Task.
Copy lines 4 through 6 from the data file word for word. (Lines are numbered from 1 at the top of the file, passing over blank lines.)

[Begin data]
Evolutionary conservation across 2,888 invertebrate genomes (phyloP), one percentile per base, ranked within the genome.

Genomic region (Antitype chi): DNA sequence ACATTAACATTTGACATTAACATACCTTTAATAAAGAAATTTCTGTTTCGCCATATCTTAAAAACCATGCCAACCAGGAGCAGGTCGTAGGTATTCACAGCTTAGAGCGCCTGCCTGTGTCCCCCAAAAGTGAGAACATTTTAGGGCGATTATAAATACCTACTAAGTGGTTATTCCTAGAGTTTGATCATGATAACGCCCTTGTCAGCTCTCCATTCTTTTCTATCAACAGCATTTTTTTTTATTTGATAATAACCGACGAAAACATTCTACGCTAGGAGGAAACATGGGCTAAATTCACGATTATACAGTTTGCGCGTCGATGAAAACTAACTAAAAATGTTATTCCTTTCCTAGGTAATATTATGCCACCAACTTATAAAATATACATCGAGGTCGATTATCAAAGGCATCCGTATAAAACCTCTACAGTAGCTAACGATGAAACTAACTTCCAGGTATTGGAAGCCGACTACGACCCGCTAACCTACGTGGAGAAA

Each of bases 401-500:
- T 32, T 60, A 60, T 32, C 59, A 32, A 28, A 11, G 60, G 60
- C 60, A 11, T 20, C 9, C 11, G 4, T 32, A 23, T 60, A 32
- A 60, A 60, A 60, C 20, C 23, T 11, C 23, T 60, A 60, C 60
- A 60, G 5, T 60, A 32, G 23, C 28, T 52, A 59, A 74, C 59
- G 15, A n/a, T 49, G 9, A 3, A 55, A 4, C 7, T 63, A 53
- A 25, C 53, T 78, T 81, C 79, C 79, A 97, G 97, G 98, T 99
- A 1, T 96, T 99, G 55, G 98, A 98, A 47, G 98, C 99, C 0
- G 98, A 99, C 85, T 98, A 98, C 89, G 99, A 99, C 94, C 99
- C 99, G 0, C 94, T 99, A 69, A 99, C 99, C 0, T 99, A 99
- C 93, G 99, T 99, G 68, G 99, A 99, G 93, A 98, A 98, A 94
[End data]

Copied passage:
- T 32, T 60, A 60, T 32, C 59, A 32, A 28, A 11, G 60, G 60
- C 60, A 11, T 20, C 9, C 11, G 4, T 32, A 23, T 60, A 32
- A 60, A 60, A 60, C 20, C 23, T 11, C 23, T 60, A 60, C 60